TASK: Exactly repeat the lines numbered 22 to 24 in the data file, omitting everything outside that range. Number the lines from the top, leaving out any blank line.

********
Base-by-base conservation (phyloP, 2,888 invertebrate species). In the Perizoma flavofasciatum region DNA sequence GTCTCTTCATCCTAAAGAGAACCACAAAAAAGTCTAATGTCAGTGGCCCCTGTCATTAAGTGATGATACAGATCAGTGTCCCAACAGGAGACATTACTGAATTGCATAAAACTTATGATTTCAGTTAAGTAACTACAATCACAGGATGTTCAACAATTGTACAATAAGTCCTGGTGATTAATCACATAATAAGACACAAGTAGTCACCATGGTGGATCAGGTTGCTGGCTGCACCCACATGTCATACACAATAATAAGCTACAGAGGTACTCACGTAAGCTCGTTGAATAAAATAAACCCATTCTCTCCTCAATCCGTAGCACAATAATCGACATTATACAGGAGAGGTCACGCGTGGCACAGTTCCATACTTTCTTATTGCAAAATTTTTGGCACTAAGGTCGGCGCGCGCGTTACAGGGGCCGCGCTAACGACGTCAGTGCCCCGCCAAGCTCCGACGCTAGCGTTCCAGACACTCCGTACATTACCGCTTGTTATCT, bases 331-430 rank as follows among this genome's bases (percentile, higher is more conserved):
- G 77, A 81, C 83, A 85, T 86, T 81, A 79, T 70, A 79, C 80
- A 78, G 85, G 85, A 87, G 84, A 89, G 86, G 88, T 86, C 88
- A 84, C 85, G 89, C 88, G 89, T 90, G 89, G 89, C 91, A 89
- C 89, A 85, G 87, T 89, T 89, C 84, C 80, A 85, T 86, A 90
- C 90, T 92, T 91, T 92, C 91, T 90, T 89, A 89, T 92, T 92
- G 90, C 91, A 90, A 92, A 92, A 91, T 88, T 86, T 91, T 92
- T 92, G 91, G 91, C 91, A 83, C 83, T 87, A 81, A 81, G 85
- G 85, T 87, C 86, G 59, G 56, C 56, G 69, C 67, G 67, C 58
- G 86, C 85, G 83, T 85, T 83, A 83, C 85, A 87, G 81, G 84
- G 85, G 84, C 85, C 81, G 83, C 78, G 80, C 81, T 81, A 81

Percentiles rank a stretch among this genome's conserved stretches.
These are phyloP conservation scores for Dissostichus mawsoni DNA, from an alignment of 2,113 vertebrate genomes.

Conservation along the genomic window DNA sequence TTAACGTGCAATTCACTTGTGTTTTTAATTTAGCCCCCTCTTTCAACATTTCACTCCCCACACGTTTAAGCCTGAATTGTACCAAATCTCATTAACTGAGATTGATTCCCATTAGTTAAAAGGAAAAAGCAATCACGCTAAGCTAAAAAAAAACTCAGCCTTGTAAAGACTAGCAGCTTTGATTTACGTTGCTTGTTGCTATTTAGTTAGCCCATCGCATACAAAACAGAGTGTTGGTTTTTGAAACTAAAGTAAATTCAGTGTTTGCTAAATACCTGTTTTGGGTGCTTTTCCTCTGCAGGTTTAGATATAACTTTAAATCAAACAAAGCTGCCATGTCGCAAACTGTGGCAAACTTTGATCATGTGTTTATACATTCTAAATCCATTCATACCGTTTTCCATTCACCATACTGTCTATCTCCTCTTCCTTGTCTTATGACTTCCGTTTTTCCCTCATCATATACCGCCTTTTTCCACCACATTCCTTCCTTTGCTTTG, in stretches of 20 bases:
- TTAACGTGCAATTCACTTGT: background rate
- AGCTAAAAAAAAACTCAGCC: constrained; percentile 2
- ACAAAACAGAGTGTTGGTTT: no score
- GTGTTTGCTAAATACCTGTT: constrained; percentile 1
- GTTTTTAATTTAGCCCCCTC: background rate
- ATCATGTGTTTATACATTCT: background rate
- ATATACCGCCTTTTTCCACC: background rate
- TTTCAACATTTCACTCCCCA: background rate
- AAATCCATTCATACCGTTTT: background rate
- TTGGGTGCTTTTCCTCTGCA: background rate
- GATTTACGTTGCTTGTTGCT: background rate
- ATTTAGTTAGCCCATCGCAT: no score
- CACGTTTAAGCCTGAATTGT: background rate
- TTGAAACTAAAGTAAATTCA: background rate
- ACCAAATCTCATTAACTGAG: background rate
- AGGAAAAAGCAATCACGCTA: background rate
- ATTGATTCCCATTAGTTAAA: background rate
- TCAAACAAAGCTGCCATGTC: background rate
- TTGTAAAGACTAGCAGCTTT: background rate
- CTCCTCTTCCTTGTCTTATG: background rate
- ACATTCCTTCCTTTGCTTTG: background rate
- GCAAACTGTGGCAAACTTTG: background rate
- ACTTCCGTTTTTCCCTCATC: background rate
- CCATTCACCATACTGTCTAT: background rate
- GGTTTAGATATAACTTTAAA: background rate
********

- TTTCAACATTTCACTCCCCA: background rate
- AAATCCATTCATACCGTTTT: background rate
- TTGGGTGCTTTTCCTCTGCA: background rate